The report, by the Portuguese Chamber of Commerce in the UK, states: “Portugal’s 2021 census, currently underway, looks likely to show a large increase in this number, given the twin pressures of Brexit and the pandemic.”
In a bid to deal with what the chamber is describing as “pent up interest”, they are set to host a series of live and virtual Moving to Portugal webinars and events over the coming weeks.
By identifying the data of Britons who have already sought advice from the Chamber, they found 57 percent were looking to move within the next 12 to 24 months.
The nation’s business opportunities are one of the key draws of the country for Britons according to the Chamber’s general manager Christina Hippisley.
She said: “Every day we are receiving calls and emails from British residents just waiting to get on a plane to Portugal.
“The most common enquiries are about what residency options there are in Portugal for Brits now we are no longer part of Europe, followed by questions about how to move their businesses there and work remotely.
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Previously, some experts have suggested Portugal could overtake Spain as “the place to be” for expats.
According to expatnetwork, Portugal could be set to become more popular due to the onset of new post-Brexit requirements to gain permanent residency in Spain.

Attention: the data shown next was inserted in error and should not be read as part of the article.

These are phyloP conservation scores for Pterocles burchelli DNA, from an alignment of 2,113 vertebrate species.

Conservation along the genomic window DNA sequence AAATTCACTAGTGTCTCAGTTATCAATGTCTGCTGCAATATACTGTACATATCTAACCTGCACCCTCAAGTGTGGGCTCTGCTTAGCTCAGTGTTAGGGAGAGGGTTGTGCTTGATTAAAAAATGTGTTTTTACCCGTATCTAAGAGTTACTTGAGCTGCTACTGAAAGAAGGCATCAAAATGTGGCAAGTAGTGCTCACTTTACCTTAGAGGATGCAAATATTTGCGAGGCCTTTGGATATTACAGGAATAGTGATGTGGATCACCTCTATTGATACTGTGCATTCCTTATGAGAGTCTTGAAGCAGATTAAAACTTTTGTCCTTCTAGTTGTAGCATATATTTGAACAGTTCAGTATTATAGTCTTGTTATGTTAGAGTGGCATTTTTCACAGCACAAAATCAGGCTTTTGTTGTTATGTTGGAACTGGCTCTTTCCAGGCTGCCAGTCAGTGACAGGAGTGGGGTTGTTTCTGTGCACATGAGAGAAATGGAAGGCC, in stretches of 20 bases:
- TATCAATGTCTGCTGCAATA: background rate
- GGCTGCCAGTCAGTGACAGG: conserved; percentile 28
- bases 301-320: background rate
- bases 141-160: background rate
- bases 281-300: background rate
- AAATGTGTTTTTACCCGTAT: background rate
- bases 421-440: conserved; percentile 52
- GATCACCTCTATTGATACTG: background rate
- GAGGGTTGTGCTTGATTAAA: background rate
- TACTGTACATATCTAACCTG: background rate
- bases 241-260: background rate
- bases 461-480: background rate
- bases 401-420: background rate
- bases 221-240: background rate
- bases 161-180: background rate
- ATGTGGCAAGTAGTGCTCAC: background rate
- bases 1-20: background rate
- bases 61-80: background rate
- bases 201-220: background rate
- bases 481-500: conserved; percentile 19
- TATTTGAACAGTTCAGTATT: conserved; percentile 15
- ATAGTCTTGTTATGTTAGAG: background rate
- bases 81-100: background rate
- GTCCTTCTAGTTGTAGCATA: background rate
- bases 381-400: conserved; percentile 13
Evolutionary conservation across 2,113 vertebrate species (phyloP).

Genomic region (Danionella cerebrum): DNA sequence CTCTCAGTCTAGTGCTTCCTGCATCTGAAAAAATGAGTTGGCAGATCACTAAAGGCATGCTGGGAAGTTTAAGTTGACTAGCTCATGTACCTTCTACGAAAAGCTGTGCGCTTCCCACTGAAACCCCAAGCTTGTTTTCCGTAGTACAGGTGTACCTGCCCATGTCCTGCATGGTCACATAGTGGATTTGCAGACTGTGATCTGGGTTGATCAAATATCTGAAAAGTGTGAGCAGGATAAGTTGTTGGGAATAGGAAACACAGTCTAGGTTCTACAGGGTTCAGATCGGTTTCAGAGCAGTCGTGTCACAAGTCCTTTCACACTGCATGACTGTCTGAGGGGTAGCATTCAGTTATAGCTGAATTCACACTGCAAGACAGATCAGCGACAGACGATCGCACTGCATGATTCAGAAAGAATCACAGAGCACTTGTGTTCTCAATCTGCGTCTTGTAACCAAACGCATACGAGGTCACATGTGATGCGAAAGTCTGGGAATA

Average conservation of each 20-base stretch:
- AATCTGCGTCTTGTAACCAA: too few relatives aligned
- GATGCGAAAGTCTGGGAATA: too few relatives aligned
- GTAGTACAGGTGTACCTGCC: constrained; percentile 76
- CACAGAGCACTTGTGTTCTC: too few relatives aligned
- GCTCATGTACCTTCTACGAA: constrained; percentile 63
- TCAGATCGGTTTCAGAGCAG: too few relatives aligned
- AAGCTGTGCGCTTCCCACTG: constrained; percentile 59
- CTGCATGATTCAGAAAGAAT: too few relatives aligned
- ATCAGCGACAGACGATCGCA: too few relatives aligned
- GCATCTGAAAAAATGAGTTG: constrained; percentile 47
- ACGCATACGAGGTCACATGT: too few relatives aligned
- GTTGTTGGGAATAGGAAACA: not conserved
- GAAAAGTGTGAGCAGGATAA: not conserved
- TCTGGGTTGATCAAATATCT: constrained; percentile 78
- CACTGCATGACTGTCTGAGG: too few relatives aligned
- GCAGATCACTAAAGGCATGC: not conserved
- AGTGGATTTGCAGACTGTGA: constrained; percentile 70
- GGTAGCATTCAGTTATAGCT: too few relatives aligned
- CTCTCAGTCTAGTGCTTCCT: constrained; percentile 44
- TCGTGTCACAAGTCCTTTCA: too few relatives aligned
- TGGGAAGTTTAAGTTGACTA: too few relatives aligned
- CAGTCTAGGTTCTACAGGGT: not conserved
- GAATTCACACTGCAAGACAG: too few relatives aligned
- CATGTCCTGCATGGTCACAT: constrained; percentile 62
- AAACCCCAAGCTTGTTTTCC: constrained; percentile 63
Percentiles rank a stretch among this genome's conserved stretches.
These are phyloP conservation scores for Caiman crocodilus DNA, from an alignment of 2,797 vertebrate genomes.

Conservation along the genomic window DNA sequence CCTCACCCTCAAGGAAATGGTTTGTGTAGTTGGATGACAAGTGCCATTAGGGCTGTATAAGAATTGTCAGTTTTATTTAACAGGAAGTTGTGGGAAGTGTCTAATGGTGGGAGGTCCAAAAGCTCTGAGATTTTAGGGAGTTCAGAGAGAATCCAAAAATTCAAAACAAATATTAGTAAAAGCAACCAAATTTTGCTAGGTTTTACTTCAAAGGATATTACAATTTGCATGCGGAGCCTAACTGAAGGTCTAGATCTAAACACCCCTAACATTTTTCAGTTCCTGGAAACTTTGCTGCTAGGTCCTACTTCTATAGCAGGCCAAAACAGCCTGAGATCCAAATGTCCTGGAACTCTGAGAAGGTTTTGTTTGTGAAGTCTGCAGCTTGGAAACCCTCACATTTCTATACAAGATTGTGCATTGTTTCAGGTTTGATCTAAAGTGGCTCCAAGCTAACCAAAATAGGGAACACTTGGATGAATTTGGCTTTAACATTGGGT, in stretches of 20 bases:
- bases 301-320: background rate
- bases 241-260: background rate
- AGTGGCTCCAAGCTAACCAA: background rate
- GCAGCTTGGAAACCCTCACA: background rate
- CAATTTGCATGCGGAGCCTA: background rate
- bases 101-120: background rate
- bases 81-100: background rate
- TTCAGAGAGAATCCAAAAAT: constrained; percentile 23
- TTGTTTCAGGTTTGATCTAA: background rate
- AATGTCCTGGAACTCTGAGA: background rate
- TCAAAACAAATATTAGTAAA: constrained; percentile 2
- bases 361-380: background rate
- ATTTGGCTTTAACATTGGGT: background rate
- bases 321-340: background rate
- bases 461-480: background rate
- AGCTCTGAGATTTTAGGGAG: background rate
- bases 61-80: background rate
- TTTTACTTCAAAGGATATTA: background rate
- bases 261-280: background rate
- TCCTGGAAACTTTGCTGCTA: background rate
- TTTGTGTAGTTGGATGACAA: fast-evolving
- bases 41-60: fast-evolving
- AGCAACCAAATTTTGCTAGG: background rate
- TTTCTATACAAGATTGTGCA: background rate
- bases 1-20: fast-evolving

“In order to retire to countries in the EU, now that the UK is no longer a member, it is necessary first to apply for a visa,” explained an expert from expatnetwork.
“The Golden Visa requires you to invest €500,000 (approximately £433,551) in property and so is out of the reach of many British retirees.”
The NLV, meanwhile, is said to be “causing difficulty” for some British expats – particularly retirees.
“You have to demonstrate an income of €33,893 (approximately £29,388) a year for a couple and €47,451 (£41,144) for a family of four,” continued the expatnetwork expert.
“Portugal has a similar visa to Spain’s NLV, the Passive Income Visa, which has a significantly lower annual income requirement – €11,970 (approximately £10,379) for a couple and €16,658 (approximately £14,444) for a family of four).
“The visa also does not restrict you from working or setting up a business as the Spanish NLV does.”
They added: “Add to that the tax advantages and the fact that you can work in Portugal if you want to, and there is a clear case for considering retiring to Portugal instead of Spain if you only have limited income.”
Luckily, there is plenty of support for those eyeing a move to Portugal.
“If you are planning on moving to Portugal, you are following a well-trodden path, which means that there are clear processes in place for how to achieve what you need to,” commented Ms Hippisley, general manager of the Portuguese Chamber of Commerce in the UK.
This post originally appeared on Daily Express :: Travel Feed